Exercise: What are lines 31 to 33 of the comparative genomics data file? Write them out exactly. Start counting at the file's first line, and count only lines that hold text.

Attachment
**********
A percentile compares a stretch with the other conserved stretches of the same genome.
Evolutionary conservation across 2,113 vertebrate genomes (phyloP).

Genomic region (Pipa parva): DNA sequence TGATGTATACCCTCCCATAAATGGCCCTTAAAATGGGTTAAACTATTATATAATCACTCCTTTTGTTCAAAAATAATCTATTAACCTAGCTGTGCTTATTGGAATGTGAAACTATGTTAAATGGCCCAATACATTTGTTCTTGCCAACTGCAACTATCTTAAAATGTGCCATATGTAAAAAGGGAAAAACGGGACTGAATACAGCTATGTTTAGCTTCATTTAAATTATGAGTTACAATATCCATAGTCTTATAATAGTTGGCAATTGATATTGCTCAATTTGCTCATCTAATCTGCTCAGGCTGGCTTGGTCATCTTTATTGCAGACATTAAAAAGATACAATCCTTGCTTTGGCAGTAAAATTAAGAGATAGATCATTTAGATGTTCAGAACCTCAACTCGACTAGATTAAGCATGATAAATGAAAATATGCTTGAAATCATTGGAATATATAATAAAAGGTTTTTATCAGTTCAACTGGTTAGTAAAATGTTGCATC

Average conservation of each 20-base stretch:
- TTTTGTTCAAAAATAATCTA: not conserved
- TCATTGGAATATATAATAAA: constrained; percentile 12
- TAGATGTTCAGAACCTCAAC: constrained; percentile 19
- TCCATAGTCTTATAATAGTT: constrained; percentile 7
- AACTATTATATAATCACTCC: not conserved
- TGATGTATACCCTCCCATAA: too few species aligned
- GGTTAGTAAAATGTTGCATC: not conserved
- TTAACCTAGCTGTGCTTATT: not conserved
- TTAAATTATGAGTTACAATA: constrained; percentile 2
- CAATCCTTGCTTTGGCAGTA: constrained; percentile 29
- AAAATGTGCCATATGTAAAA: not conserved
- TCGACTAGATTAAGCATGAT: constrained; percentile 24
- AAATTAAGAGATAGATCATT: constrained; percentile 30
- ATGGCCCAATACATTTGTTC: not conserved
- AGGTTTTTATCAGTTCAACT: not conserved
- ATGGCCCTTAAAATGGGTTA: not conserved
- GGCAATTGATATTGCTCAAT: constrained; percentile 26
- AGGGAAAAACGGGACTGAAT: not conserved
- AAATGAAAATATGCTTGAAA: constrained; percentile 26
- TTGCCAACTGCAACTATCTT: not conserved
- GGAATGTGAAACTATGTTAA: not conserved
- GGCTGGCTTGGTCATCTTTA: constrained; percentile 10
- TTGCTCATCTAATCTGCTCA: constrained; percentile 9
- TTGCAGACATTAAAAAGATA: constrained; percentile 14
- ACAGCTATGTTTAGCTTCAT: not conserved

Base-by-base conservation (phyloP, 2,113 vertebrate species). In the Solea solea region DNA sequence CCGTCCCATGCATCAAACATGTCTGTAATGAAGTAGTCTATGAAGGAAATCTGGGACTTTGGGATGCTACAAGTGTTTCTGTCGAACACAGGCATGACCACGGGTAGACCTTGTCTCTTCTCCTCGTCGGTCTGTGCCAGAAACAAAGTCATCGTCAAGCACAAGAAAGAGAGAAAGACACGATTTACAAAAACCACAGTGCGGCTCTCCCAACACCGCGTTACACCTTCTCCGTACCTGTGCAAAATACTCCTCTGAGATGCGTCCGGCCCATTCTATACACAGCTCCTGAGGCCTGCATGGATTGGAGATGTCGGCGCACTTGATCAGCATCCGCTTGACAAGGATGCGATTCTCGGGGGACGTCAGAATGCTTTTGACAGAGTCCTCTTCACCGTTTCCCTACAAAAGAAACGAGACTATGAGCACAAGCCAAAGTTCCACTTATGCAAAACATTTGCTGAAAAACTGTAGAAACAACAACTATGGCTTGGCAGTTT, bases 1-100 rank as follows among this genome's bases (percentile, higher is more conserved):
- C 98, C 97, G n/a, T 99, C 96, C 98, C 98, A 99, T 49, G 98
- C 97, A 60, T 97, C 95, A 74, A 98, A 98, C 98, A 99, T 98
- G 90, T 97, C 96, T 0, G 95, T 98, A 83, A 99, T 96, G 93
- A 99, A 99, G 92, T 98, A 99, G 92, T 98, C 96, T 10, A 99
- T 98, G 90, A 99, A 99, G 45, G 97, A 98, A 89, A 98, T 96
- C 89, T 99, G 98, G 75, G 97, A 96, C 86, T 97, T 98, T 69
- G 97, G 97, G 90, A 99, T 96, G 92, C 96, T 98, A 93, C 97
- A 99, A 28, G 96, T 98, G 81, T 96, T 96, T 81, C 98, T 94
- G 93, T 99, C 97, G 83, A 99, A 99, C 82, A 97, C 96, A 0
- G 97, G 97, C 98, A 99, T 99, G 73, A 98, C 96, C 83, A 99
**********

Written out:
- C 98, C 97, G n/a, T 99, C 96, C 98, C 98, A 99, T 49, G 98
- C 97, A 60, T 97, C 95, A 74, A 98, A 98, C 98, A 99, T 98
- G 90, T 97, C 96, T 0, G 95, T 98, A 83, A 99, T 96, G 93